Paris, France 1898
Dorset, Vermont 1954
- New York, New York
Reginald Marsh seated in front of Coney Island, Peter A. Juley & Son Collection, Smithsonian American Art Museum J0001926
Born in Paris, brought to the United States in 1900, lived mostly in New York City. Traditional artist who produced thousands of drawings for newspapers and magazines before turning to realistic painting and etching, in which his favorite subjects were people in crowded urban scenes.
Charles Sullivan, ed American Beauties: Women in Art and Literature (New York: Henry N. Abrams, Inc., in association with National Museum of American Art, 1993)
Luce Artist Biography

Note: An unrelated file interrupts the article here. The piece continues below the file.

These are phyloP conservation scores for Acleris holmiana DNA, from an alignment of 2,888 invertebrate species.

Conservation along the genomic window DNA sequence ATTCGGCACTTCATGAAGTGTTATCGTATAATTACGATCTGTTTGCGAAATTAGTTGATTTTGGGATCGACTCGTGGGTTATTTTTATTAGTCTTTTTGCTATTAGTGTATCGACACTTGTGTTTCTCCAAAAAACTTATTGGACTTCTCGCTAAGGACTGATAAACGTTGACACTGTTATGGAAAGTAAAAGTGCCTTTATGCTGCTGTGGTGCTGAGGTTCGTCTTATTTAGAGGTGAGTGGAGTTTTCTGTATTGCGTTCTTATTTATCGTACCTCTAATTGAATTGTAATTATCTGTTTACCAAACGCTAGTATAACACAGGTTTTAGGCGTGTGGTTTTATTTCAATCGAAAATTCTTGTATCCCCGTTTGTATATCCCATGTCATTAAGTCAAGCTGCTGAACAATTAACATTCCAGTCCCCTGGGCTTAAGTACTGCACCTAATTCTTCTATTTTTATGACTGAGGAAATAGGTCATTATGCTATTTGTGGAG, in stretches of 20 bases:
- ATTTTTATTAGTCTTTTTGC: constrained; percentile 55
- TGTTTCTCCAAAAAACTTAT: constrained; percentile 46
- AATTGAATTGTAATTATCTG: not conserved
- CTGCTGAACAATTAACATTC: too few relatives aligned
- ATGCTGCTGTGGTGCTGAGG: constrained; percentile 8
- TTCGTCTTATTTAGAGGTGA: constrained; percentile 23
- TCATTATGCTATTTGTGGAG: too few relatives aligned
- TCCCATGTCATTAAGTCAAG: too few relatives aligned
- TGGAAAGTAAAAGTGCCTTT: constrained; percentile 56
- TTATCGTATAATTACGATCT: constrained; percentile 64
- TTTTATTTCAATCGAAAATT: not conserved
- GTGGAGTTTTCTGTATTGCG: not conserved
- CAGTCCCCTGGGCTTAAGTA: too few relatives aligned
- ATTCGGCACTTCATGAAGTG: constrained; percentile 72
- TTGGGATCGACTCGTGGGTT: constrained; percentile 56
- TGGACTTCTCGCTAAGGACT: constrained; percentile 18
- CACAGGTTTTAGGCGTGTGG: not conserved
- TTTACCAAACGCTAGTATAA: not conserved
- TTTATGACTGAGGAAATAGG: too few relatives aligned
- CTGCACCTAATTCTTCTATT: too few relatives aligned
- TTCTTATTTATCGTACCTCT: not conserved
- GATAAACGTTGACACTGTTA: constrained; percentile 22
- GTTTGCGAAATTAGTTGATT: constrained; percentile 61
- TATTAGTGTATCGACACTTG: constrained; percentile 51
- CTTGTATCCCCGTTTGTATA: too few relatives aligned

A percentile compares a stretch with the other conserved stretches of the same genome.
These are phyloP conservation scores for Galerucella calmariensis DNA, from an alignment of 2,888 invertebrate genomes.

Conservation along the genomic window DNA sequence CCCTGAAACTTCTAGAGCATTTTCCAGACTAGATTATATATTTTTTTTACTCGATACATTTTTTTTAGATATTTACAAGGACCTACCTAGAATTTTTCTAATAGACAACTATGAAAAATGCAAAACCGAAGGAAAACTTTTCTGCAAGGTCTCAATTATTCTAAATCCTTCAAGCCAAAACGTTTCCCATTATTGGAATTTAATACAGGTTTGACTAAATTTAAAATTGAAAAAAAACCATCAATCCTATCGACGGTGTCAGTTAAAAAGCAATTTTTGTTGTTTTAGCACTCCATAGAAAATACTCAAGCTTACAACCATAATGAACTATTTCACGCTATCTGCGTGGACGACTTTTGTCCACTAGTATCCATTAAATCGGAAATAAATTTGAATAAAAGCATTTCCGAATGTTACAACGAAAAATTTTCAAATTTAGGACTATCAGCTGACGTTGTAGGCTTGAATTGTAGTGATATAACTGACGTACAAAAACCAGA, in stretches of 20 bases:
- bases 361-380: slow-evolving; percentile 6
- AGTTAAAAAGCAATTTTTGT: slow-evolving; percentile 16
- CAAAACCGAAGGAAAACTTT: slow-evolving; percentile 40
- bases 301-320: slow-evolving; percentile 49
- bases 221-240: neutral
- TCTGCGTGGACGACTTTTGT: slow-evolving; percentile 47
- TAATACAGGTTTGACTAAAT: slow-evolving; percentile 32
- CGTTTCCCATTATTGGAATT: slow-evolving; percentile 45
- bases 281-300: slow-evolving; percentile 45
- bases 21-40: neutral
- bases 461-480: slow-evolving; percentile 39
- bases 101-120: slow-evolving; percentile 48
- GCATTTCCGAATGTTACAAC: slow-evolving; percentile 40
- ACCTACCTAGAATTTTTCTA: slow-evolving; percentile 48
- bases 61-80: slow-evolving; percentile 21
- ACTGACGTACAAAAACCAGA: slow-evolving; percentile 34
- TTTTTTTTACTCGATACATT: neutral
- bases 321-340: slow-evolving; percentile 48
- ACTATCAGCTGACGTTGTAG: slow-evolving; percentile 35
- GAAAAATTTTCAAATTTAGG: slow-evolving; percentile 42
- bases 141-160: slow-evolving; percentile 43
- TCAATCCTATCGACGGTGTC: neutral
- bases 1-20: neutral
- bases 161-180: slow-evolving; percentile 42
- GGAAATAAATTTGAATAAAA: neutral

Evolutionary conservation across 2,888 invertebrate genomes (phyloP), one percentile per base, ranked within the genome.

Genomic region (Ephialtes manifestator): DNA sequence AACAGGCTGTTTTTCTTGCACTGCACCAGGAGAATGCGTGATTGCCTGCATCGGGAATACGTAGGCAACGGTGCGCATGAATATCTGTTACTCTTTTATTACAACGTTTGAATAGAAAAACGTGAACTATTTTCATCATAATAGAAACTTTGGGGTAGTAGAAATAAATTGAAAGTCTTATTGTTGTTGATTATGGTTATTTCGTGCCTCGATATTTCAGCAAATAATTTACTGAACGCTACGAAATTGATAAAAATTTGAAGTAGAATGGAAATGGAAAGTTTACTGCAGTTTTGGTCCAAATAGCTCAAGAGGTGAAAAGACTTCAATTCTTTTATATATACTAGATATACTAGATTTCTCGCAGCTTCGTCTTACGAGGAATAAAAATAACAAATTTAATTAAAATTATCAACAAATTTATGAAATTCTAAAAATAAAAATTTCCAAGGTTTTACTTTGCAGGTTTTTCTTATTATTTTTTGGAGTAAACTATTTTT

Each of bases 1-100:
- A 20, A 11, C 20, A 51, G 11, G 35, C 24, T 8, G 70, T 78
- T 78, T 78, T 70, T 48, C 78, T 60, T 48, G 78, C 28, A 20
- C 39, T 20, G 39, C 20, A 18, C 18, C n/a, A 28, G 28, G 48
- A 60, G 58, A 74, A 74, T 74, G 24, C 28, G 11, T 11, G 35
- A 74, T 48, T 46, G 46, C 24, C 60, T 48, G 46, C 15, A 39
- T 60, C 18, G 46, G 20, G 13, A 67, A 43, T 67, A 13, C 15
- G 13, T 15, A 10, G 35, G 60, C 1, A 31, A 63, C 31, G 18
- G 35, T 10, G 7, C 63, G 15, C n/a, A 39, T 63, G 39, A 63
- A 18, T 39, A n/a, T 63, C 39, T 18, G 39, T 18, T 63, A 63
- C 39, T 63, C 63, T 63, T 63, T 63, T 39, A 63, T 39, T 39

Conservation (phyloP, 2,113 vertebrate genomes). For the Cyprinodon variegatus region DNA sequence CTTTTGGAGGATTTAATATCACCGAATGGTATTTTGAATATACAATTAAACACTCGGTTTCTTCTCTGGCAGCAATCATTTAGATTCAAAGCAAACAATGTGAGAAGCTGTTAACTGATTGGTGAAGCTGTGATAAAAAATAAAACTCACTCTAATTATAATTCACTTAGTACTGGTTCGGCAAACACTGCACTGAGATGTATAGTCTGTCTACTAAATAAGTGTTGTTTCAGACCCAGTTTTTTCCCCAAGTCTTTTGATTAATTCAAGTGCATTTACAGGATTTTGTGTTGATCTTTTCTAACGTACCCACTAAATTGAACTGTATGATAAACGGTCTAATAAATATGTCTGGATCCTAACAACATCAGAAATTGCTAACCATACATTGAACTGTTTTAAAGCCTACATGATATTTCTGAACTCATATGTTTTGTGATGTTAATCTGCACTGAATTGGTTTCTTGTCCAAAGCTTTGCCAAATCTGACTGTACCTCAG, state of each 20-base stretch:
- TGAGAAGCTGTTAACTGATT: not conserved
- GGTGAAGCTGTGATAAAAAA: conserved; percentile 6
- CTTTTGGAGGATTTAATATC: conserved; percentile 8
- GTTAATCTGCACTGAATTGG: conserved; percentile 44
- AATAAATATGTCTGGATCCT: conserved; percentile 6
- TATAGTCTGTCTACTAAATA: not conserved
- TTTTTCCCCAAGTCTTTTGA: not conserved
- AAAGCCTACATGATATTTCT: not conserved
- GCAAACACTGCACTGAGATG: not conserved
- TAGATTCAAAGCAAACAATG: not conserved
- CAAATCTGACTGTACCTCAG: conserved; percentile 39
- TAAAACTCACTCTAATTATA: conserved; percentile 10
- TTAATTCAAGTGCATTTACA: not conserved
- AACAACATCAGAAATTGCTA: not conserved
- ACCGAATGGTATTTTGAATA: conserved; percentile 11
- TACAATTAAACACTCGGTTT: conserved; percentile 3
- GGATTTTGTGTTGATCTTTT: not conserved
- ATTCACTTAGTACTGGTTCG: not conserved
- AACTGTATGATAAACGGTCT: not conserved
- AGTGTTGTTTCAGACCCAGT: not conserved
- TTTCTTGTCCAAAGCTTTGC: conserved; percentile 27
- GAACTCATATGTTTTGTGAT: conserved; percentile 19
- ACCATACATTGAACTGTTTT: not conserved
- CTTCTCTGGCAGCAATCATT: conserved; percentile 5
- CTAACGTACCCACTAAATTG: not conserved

Born in Paris, Reginald Marsh was best known for his paintings of New York City, works that captured the urban realism of Coney Island, burlesque houses, and the Bowery. He came to the United States as a young child in 1900, and although both of his parents were artists, Marsh himself did not intend to be a painter. Instead, after graduating from Yale in 1920, he moved to New York to become an illustrator. He contributed cartoons and drawings to newspapers and magazines such as the New York Daily News, the New Yorker, and Harper's Bazaar, among others. In the early 1920s, Marsh attended classes at the Art Students League and soon after, he decided he wanted to be a painter. A frequent traveler to Europe, Marsh adapted the techniques and spatial arrangements of Old Master painting to his own canvases, using the imagery and people of New York City. His paintings frequently display a satiric edge, yet also convey the artist's sympathy toward his subjects. (Mecklenburg, Modern American Realism: The Sara Roby Foundation Collection, 1987)